The CEO has conducted “ask-me-anything” meetings to answer questions from security pros, addressed critical accounts from academics, and changed its governance to include respected security advisors.

My experience as an analyst covering technology companies tells me that this is not a typical response. It’s not lip service. It’s cultural change, generated from the top, with actual product engineering changes to match. Zoom is not standing still, it’s not just defending itself with empty statements, it’s actually engaging with critics and re-engineering both the product and the company to be more respectful of security — and doing all of this, while dealing with a massive traffic increase, a massive increase in public scrutiny, and a lockdown that affects everybody’s productivity.

This is not business as usual.

What about the brand?

As Zoom’s example shows, you build a brand in years and damage it in a day.

But the damage doesn’t have to be permanent. (Do you still take Tylenol?)

To rebuild the brand, you must do all of these things:

  1. Admit the problem.
  2. Describe how you will fix the problem, even if the fix is painful.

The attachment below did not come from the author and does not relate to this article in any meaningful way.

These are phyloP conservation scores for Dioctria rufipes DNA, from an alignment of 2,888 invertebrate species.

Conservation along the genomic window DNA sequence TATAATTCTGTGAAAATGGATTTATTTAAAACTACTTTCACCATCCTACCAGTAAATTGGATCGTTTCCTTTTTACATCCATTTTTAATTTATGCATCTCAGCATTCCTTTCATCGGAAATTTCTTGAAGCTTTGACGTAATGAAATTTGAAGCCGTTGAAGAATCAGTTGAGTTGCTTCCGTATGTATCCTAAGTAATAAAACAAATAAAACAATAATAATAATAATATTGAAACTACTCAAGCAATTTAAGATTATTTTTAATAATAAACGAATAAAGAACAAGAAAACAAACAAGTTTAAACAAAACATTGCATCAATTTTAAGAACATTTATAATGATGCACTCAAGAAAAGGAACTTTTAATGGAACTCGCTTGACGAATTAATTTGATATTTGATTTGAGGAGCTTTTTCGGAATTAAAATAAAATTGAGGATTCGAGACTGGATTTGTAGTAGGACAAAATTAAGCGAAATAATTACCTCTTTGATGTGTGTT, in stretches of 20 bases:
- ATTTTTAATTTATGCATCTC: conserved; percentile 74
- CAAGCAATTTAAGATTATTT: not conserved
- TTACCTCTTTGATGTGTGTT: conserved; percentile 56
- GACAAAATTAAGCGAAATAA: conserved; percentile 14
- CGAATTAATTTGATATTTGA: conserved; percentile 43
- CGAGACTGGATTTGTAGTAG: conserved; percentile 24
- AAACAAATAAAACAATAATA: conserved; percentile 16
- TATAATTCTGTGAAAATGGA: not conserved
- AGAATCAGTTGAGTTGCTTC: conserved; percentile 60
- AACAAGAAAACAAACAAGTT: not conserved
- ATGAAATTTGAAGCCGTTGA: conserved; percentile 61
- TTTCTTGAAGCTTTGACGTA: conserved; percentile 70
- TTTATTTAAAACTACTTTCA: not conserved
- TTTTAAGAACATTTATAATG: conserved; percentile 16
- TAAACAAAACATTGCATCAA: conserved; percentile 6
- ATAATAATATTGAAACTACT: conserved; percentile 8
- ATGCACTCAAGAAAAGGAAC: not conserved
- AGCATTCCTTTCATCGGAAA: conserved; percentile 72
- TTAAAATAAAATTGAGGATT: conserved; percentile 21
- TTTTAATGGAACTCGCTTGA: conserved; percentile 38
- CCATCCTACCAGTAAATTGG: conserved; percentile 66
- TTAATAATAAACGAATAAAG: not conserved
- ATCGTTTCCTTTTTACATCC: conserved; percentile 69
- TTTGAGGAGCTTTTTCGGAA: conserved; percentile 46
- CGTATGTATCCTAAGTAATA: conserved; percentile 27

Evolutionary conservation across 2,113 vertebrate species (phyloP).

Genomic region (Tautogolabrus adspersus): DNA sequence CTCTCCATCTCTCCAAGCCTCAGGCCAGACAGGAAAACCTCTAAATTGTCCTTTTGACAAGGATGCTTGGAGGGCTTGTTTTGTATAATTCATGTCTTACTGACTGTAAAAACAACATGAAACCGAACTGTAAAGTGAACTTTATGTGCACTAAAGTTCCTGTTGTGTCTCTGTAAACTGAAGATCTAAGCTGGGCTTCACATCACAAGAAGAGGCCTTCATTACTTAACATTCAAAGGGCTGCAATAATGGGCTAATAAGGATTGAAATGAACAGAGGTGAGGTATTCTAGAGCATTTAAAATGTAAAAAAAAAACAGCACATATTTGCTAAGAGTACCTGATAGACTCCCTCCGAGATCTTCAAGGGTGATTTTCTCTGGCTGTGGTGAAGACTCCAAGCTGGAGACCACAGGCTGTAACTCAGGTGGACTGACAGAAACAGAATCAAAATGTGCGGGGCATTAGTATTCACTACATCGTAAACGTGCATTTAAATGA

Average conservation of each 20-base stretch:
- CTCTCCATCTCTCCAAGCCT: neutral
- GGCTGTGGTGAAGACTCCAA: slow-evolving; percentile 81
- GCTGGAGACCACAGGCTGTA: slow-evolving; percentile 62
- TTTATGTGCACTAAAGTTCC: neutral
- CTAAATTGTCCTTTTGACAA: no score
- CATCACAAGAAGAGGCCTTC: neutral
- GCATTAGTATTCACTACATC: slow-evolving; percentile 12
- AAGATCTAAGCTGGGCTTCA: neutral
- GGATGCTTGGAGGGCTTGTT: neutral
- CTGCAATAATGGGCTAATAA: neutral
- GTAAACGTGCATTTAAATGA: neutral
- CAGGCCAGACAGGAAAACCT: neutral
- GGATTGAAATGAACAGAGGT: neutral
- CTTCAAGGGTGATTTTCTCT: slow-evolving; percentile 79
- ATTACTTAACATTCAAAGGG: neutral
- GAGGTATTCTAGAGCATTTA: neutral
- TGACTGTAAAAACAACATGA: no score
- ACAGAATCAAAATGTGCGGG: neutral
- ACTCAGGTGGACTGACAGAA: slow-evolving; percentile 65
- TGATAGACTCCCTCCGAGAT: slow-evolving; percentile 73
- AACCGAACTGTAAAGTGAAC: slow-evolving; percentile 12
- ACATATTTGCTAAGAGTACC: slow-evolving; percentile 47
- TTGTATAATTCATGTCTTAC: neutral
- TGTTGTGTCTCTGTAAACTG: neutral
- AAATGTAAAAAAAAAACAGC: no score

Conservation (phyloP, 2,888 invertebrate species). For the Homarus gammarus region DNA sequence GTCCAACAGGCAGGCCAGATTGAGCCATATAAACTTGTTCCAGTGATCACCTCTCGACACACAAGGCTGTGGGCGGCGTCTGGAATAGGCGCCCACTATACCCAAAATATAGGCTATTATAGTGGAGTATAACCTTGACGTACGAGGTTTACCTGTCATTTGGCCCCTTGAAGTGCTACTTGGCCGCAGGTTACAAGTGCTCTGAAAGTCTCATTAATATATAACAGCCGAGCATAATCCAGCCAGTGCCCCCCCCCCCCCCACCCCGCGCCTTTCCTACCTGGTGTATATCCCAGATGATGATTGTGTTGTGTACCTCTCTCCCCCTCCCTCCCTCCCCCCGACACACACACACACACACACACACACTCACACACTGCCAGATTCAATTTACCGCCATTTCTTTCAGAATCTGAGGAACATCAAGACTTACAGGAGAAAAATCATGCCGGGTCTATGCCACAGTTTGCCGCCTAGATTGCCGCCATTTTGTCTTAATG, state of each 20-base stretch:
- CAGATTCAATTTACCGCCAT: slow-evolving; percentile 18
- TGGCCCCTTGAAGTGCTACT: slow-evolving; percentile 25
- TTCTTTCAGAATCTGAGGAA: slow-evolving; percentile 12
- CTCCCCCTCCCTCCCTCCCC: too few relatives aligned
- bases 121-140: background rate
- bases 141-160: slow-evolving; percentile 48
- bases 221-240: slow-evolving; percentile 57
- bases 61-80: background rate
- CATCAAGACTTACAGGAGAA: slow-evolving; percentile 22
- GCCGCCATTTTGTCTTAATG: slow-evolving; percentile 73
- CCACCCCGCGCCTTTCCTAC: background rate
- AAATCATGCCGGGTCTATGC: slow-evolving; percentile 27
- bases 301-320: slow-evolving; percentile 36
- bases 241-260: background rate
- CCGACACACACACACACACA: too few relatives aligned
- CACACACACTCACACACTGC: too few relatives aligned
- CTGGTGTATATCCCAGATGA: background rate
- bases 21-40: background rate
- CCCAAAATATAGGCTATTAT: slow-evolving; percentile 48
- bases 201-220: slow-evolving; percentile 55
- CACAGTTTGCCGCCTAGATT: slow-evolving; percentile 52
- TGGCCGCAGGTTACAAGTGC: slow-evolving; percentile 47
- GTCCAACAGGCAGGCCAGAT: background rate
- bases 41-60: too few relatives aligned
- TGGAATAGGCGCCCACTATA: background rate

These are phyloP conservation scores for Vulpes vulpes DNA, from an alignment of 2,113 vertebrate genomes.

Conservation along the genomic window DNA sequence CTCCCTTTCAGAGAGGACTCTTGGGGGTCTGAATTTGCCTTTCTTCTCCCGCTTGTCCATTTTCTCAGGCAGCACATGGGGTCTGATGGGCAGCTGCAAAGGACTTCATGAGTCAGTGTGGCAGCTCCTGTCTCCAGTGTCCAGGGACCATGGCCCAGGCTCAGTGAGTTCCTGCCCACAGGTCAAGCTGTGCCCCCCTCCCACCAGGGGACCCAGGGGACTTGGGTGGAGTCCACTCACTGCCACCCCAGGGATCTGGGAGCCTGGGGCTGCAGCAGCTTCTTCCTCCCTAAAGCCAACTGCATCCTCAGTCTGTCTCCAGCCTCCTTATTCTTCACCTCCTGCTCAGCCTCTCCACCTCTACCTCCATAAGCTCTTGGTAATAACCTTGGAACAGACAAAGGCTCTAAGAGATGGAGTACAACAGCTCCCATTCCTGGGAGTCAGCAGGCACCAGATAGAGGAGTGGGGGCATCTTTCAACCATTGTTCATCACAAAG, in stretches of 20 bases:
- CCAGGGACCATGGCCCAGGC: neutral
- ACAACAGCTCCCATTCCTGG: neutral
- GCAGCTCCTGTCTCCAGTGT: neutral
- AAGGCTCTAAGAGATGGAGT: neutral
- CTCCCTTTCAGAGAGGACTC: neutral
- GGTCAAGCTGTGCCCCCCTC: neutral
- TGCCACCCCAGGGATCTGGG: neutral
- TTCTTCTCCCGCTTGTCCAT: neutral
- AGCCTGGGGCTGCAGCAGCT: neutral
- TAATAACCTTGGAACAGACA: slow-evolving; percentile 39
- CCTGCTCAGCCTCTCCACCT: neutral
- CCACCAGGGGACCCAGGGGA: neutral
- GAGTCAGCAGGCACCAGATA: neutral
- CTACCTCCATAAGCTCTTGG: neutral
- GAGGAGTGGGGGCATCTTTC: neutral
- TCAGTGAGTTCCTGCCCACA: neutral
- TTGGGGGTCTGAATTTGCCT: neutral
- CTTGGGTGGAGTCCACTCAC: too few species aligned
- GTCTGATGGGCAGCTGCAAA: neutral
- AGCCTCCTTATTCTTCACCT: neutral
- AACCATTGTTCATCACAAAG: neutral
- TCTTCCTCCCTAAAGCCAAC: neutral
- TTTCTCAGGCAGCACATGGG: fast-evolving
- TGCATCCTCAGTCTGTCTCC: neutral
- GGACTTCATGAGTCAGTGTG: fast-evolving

3. Follow through and fix the problem.
  4. Continue to message about normal features along with the fixes.
  5. Maintain a focus on the customer throughout.
  6. Avoid relapses — additional problems like the first one.

Zoom is doing all of these things. Of course, we have to wait and see what happens with the last one.

Where will Zoom’s brand be a year from now?

It will still be the easiest possible choice for videoconferencing.

It will have the largest market share, although that share will have declined a bit.

One by one, security people will change their minds, assuming the company continues to follow through. There will be positive accounts of the recovery to go along with the negative accounts we’ve already read.